The world would be a more limited and dark place for many special needs individuals were it not for the services of Elwyn.
For 167 years, Elwyn, with roots deep in Delaware County, has been pursuing its mission to provide “distinctive, meaningful lives” for individuals with diverse challenges.
Now Elwyn is taking its mission to the future as it meets changing times.
Using a five-year strategic plan, Elwyn is shifting its focus from residential campuses to more schooling, services and programs for special needs individuals now living in the community.
The Media campus was once home for 2,000 adults. Today, there are less than 200, according to Charles S. McLister, Elwyn’s president and CEO, speaking at a February meeting of Middletown Council.
Elwyn is adjusting to the shift of residents from campus to community by reducing its campus size and preserving open space. It’s also modernizing the campus as it develops more programs and services.
A new administrative center will open in Camden, N.J., thanks to $39.6 million in tax credits Elwyn will receive in exchange for a 34-year commitment to the New Jersey city.
The new center will focus on human resources, technology, innovation and fundraising.
The Delaware County headquarters on the Media campus will remain the center of the organization. Staff and services in Delaware County are expected to increase during the transition.
Elwyn was founded in 1852, by Delaware County physician Alfred L. Elwyn, who wanted an alternative for children and adults with intellectual difficulties. In those days, they were outcast from families, living on the street or in prison.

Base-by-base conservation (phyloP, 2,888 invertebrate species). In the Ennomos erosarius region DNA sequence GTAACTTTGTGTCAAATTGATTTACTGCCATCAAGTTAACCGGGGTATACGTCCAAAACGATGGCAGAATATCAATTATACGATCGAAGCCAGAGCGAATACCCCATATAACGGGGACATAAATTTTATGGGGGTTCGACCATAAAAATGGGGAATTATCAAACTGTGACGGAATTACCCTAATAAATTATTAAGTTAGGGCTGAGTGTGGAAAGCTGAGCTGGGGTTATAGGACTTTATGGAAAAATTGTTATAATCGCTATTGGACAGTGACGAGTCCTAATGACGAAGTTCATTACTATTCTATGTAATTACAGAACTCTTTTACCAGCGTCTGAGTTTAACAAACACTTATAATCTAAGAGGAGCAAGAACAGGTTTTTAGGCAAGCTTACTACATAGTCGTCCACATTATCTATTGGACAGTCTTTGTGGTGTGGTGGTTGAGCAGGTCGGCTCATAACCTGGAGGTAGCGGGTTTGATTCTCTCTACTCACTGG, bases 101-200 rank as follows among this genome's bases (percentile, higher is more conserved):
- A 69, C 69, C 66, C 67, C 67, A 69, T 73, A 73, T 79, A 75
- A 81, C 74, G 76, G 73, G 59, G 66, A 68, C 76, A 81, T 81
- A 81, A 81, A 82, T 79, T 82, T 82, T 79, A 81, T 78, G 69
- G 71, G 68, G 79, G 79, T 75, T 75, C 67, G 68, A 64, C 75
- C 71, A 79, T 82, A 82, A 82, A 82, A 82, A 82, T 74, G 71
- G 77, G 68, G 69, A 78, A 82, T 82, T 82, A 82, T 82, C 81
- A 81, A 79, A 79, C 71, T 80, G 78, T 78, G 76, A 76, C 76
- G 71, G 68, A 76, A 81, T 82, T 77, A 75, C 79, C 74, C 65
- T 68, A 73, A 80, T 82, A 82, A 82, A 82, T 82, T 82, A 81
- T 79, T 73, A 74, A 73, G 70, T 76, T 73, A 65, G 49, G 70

He opened a Germantown school in 1852 for 26 children. From that humble beginning, Elwyn has grown into a “diverse, multi-state human services organization serving individuals with a wide range of intellectual, physical, behavioral and developmental disabilities,” according to its website.
Elwyn reaches more than 20,000 people in nine states, including Pennsylvania, New Jersey and Delaware.
It employs 6,000 people, 1,400 in Delaware County, according to a Daily Times article.
Elwyn is raising the base wage of its direct support employees to at least $15 an hour, starting July 1, affecting 1,500 employees nationwide.
“Elwyn has always set the tempo for change in our industry,” McLister said. “With the launch of this initiative, we have declared that employee engagement is the most important variable in our pursuit of excellence. The professionals who support Elwyn’s children and adults are the heart and soul of the organization.”